If you’ve ever needed proof that study success is within your reach despite major setbacks, Pete Freeman’s story will surely convince you that it’s possible.
Pete started his AAT studies in 2016 when he was still recovering from a terrifying accident having fallen from a balcony in Greece. This left him with fractured bones and internal injuries. He was unconscious for three weeks and spent five more weeks in hospital after returning to the UK.
Despite his difficult recovery, Pete studied for his Foundation Certificate in Accounting between hospital appointments. Now he works part-time for a training provider, has recently completed his Professional Diploma in Accounting, and in 2017 has been awarded AAT Distance Learner of the Year.
Pete shares the six techniques that helped him to balance work, study and recovery.
Plan your work
“I planned my work a few weeks in advance and decided how many chapters I wanted to get through. I always tried to put in some hours, whether it was in the evening or during the weekend. If you find little blank bits of your life where you’re just twiddling your thumbs and not doing much, use those little bits of time to study. It doesn’t take as much time out of your life as you might think.”
Writer Mark Twain once said that you should start each day by “eating a frog.” Don’t worry, this doesn’t mean that you need to eat an actual frog. Just make sure to do the most difficult task first. Once that’s out of the way, you’ll find it easier to focus on the rest of your to-do list.
Know your own learning style
“Once you get to a certain level, you get to know your own way of learning. I discovered I do well when I write brief notes while studying and work best with revision cards and mock exams during the revision stage. Throughout your time as a student, it’s good to find out what works for you, because you’ll probably be using those techniques every step of the way in your career.”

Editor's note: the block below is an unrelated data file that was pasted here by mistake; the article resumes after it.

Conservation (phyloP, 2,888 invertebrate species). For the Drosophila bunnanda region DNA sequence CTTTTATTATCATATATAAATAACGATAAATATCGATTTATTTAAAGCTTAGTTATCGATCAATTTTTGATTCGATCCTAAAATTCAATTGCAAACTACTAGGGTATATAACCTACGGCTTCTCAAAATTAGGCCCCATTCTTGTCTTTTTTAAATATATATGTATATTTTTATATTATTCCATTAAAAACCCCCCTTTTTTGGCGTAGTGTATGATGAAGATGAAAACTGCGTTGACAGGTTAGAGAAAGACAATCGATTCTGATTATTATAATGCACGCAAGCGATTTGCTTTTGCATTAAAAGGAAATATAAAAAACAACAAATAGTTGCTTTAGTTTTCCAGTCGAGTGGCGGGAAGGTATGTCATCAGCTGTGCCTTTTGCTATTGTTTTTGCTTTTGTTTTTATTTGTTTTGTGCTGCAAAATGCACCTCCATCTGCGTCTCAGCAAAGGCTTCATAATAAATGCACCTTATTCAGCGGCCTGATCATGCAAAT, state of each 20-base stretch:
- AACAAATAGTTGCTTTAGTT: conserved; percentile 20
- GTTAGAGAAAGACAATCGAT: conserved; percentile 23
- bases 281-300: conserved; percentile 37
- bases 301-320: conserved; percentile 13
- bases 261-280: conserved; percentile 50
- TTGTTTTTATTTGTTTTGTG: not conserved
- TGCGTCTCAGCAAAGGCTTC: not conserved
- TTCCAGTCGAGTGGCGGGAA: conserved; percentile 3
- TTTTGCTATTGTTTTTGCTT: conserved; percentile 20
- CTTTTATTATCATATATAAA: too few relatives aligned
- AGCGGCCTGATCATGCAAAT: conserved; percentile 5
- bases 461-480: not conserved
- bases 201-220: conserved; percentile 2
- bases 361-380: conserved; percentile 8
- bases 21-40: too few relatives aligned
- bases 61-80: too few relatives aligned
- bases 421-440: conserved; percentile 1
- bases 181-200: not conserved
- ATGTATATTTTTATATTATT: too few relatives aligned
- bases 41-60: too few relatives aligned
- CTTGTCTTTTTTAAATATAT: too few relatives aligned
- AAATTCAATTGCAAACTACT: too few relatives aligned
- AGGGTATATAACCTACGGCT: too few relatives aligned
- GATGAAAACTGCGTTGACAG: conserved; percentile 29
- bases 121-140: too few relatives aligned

What study technique is best for you depends on your learning style. Test what type of learner you are and find out whether you’re a visual learner who likes to see information, an audial learner who needs to hear information explained, or a tactile learner who learns by doing.
Set realistic targets
“Be ambitious, but don’t be too ambitious. Set realistic targets for yourself. If your targets are too strict and you can’t make your own deadlines you’ll end up demotivating yourself.”
A good way to set attainable goals is using the SMART technique, making sure that your goals are specific, measurable, assignable, realistic and time-related. Take five minutes before starting a new task to define your goal according to these criteria. This will give you the clarity and focus you need to complete the task successfully within your time limit.
“You really need to discipline yourself, so you can study whenever you like. It’s important to create a personal structure. Because you need to plan all your own work, you really have to be determined.”
To make sure you stick to them, create an overview of your study goals and deadlines using an app such as Wunderlist, and tick off tasks once you’ve completed them. It may help to set a timer for each task so you’re not tempted to daydream. Reward yourself once you’ve met an important deadline and give yourself some time off to recharge.